As healthcare organizations consider options to address social distancing recommendations, various roles may be identified as appropriate for telecommuting. This use of technology for remote workers also carries privacy and security risks, as well as leadership and management challenges. The recommendations provided here will aid in navigating the various regulatory and compliance aspects of engaging in telecommuting operations for staff and healthcare providers. Resources are also included that will support organizational leadership in their efforts to communicate, support, and guide their remote workforce.
Telecommuting Guide for Healthcare Organizations
Allowing employees to work from home is one way to decrease transmissibility of an infectious disease during a pandemic. This limits exposure from infected patient to staff and also limits exposure from infected staff to other staff and patients. Additionally, it is important to expect that schools and daycare facilities may be closed during a pandemic in order to achieve the same goal. Many staff members may be required to stay home to care for their children. If existing policies on telecommuting limit this ability, consider amending to account for emergency scenarios such as pandemics.
A policy and procedure for telecommuting should be developed outlining the following:
- Physical work environment requirements (home office, co-working space, acceptable noise level)
- Technology requirements (equipment, software, internet, IT support personnel contact information)
- An outline of expectations for the workday (total hours, start/end time, flexible work hours, etc)
- HIPAA Compliance (when applicable)
- Establish a separate policy and procedure or amend an existing one to address PHI in the remote work environment
- Must be able to create a HIPAA secure environment or location within the home from which to work and attest to that in writing
- All work must be done electronically – no printing permitted and no patient information may be kept/stored at the remote work site or on personally-owned equipment or devices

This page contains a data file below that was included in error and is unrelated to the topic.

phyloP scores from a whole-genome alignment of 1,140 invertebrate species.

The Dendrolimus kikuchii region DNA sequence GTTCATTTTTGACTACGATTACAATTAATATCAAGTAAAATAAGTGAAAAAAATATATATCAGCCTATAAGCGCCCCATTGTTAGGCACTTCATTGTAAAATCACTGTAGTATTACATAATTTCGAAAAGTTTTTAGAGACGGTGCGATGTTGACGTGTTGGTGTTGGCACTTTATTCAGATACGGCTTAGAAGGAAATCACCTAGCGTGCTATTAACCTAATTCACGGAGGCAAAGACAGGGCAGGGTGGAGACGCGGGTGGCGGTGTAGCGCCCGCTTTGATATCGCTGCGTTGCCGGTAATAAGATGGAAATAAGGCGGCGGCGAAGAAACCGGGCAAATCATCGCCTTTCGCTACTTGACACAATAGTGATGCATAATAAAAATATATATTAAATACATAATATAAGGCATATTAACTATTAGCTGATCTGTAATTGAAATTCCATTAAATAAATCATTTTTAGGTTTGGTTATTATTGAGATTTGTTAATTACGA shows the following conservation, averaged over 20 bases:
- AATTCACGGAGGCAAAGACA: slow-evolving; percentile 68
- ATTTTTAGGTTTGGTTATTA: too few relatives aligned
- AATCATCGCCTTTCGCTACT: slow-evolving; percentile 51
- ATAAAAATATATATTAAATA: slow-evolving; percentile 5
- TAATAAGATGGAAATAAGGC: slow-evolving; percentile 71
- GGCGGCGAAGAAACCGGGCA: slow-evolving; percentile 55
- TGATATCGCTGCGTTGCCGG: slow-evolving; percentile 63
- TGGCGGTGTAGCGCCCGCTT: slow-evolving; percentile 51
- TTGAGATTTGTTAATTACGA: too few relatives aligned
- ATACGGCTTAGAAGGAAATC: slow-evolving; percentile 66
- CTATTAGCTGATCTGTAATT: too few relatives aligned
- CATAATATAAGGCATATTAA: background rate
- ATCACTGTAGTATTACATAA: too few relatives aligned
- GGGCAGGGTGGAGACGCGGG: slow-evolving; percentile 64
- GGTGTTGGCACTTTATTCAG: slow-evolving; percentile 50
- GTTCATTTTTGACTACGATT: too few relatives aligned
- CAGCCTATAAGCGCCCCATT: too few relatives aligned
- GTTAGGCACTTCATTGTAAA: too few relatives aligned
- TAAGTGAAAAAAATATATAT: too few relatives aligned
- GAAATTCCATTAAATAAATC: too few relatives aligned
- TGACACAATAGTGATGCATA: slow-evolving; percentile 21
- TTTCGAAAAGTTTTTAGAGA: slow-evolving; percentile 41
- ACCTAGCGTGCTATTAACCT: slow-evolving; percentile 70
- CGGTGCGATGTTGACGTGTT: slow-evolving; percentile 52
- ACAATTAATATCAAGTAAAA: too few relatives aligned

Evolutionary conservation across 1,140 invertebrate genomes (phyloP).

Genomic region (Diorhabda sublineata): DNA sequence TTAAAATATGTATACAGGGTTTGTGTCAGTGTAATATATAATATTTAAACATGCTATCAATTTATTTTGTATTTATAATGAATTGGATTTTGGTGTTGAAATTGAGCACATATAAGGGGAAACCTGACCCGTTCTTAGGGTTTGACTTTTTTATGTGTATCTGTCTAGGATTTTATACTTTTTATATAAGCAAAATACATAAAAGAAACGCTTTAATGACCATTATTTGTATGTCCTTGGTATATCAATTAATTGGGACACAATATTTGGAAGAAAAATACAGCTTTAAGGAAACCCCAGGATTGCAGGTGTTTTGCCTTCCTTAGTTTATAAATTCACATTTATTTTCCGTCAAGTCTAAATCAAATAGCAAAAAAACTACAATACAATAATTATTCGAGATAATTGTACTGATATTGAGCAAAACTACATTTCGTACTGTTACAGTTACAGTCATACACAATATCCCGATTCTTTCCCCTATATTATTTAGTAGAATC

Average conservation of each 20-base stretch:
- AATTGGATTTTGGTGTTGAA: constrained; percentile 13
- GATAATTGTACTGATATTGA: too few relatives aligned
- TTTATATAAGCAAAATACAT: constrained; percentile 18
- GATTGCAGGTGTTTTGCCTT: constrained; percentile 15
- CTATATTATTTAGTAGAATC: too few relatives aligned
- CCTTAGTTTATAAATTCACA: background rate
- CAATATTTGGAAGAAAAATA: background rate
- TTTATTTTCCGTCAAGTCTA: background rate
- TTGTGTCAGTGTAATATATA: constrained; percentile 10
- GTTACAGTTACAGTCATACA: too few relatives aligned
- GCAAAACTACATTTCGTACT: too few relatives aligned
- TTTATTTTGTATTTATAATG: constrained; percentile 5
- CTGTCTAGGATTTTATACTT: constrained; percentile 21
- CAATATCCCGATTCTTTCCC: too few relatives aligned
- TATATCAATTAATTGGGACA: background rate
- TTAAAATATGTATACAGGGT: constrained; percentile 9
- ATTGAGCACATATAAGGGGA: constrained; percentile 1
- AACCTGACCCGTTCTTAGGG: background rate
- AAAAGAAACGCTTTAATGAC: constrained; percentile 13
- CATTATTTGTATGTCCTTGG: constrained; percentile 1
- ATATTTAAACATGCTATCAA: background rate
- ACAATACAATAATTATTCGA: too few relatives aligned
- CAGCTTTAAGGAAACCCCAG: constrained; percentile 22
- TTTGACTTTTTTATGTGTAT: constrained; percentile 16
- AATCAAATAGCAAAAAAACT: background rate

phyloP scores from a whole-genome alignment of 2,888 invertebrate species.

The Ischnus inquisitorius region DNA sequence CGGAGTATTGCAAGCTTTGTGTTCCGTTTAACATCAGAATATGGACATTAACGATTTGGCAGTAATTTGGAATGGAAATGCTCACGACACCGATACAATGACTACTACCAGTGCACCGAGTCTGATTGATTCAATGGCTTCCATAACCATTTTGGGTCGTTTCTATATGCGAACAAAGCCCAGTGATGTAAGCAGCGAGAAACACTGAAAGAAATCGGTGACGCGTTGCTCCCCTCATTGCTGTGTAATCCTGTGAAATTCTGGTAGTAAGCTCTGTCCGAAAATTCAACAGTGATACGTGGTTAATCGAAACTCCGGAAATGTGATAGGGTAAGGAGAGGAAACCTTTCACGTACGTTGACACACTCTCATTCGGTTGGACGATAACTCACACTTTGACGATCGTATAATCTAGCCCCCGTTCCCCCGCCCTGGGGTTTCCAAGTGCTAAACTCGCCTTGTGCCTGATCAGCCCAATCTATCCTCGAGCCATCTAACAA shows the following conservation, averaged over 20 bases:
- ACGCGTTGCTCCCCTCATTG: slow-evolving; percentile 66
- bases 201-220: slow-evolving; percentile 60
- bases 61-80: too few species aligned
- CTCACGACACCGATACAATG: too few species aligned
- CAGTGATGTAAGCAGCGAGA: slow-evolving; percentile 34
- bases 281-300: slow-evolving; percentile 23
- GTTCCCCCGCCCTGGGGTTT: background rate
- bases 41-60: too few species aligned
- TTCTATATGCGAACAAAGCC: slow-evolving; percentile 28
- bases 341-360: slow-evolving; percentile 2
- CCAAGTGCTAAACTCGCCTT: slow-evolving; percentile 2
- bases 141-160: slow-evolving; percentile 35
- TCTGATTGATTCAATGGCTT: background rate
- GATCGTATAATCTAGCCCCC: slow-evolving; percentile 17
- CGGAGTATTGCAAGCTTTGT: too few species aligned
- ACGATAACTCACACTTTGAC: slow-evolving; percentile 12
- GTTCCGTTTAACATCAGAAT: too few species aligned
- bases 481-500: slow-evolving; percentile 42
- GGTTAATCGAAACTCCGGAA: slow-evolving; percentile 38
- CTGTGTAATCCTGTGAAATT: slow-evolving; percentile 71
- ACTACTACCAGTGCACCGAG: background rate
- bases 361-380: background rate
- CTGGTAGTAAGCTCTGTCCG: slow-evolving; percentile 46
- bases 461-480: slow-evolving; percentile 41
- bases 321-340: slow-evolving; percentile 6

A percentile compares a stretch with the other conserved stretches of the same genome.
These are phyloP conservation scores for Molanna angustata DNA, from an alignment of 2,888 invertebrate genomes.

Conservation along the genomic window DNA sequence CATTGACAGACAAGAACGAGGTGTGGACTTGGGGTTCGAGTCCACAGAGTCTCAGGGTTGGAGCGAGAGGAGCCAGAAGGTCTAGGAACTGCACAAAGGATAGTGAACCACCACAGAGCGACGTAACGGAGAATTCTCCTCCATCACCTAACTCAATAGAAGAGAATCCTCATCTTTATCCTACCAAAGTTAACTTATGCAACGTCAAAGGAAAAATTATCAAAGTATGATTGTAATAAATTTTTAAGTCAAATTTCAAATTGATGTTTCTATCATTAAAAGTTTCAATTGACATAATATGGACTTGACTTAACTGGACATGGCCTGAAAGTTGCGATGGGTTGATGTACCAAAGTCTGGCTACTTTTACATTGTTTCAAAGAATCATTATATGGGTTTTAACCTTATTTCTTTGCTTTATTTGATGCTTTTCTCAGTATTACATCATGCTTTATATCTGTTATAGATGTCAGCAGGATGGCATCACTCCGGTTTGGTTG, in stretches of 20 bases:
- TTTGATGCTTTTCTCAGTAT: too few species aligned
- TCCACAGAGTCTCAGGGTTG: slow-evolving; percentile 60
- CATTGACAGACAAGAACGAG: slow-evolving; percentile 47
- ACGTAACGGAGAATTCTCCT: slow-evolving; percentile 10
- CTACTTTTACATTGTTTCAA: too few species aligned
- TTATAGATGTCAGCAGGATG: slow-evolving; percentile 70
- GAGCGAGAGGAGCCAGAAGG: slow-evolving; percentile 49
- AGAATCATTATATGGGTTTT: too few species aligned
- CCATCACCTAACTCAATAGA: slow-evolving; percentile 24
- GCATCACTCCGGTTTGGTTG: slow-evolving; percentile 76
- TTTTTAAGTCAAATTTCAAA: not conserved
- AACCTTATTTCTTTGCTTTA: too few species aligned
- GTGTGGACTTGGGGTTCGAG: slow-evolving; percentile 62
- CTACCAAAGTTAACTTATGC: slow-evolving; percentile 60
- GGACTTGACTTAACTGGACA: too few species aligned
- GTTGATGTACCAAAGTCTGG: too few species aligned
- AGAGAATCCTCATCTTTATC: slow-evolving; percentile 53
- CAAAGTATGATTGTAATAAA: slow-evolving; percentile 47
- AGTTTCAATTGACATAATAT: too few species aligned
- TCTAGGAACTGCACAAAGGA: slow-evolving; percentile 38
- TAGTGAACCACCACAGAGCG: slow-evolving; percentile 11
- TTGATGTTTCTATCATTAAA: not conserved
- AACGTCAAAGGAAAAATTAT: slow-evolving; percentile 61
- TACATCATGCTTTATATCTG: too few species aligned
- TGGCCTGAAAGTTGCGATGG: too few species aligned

- All work should be done over secure, encrypted connections to resources using HIPAA compliant remote access to either company servers or cloud-based systems
- Confirm with your IT vendor that necessary requirements are met and have them “sign off” on the security of the method
- Update your HIPAA Security Risk Assessment to formally address the introduction of a new potential security threat and how it is being addressed
- Have your staff test their remove work environment in the earlier stages of a pandemic to ensure functionality. Instruct them to do the following:
- Take their laptop home to test and confirm that they can successfully connect to the network.
- Attempt to perform their common workday tasks from their remote work site to ensure that they have the necessary software installed and can connect to all necessary systems.
- Test forwarding functionality of their office phone to their computer, home phone, or mobile phone.
- Get into the habit of taking their laptop home every night and forwarding their desk phone when they leave as the threat becomes more imminent so that they are prepared if they need to or want to work remotely.
- Notification of Enforcement Discretion for telehealth remote communications during the COVID-19 nationwide public health emergency
- Minimizing risks associated with healthcare workers telecommuting
- HIPAA Compliance in the Telecommuting Age
- AHIMA (American Health Information Management Association): Safeguards for Remote Access
- HIPAA Training Manual for Telecommuters
- Meeting HIPAA Requirement When Working Remotely
- DHHS HIPAA Security Guidance